Bourbon Street, Saint Peter Street and Oak Street are all awesome places to start and finish a night out in New Orleans with a huge choice of grill restaurants, jazz joints and dance clubs to help you keep going well into the wee small hours. This is an undisputed drinking town and does have a slightly seedier side although, you'll also find a vast selection of late-night diners, coffee houses, buzzing bars and burlesque clubs to help you pick and choose to suit your mood.
Situated in the south-east of Louisiana, around 85 miles northwest of New Orleans, Baton Rouge is the state's capital and home to one of America's most-important industrial ports.
A combination of university, rail road and legislative buildings have helped to put Baton Rouge on the US map when it comes to architecture with: neo-gothic, art-deco, Italian renaissance and classic plantation mansions showcasing Louisiana's working heritage.
Further echoes of the past can be found in the city's museums and galleries with art, science and natural history all represented in one form or another. If shopping's more your thing then the top two malls in Louisiana have made their home in Baton Rouge however, a day at the zoo is probably far more rewarding with almost 2,000 species on display as well as loads of interactive and educational programmes for the kids.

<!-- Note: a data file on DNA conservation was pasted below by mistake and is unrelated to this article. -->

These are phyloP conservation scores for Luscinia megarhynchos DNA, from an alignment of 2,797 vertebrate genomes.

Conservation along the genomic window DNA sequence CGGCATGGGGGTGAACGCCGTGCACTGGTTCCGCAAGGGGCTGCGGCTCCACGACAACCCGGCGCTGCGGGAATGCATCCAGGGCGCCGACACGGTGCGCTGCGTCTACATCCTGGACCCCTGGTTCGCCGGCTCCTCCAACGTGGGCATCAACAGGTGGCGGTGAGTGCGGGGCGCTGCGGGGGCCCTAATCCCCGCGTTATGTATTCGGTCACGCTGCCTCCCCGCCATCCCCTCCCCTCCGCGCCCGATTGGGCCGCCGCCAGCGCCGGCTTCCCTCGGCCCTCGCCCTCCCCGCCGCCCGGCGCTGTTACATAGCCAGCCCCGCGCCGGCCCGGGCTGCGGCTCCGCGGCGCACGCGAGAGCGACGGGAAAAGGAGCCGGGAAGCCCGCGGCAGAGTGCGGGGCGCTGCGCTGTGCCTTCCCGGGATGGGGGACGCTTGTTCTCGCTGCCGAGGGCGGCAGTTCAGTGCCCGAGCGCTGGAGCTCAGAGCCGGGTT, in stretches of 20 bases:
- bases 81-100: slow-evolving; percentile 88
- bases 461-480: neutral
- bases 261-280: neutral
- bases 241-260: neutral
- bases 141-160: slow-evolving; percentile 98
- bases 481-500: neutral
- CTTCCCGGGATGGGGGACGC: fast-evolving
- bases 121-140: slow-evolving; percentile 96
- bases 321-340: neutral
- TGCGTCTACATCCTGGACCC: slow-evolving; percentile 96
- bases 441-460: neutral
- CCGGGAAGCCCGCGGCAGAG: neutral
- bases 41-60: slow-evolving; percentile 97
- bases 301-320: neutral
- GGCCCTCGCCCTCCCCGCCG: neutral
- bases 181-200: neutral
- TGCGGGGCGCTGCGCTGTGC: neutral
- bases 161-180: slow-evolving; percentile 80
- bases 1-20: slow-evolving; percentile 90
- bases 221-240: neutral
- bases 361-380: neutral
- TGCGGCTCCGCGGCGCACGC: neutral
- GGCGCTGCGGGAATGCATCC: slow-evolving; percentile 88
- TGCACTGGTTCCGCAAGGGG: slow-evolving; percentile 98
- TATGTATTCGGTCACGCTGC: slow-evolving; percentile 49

Talking of kids, no matter how old you are, trips to the theme parks of Dixie Landin' and Blue Bayou are always worthwhile whilst visiting the capital with no end of splash rides and 'coasters to keep you screaming and having fun all summer long.
Downtown is probably the best place to head to after dark, especially during the summer, as there are plenty of free outdoor concerts held on North Boulevard Town Square which offer a great way to meet the locals and kick off the evening's fun and frolics.
Comedy clubs, cocktail lounges and theatres are often the order of the evening for many of Port Baton's residents however, delve a little deeper you'll find loads of clubs and bars offering all-manner of excuses to keep you from an early morning start the next day.
Texas Club, Slinky's Tavern and the Cadillac Café are all well-known and definitely worth at least a round of happy hour drinks if you're looking for a first or last port of call.
Where to stay
No matter what you're planning on getting up to when visiting Louisiana and the Deep South, finding a place to stay can be a mind-blowing affair as there is literally a world of choice.
Downtown, French, Business, Garden or Warehouse districts all offer a vast range of hotel, motel, guest house and town house to keep you off the streets and if you do find yourself stuck for choice then basing yourself in a city centre location is often best advice.
For example, Loews Hotel in New Orleans, has a great central setting as well as a good reputation for luxury fixtures and fittings at an affordable price - just what you need when you're intending to do the Big Easy in style.
Swimming pool, fitness centre, bar and restaurant are all on-site at the Loews and the free Wi-Fi is always a bonus if you're hoping to keep the folks back home posted as to your whereabouts.
Famed as the home of New Orleans, the Bayou, incredible cuisine, intimate music clubs and a laid-back atmosphere like no other, holidays to Louisiana encompass a wealth of exciting culture and stunning jazz heritage that will knock your sax off.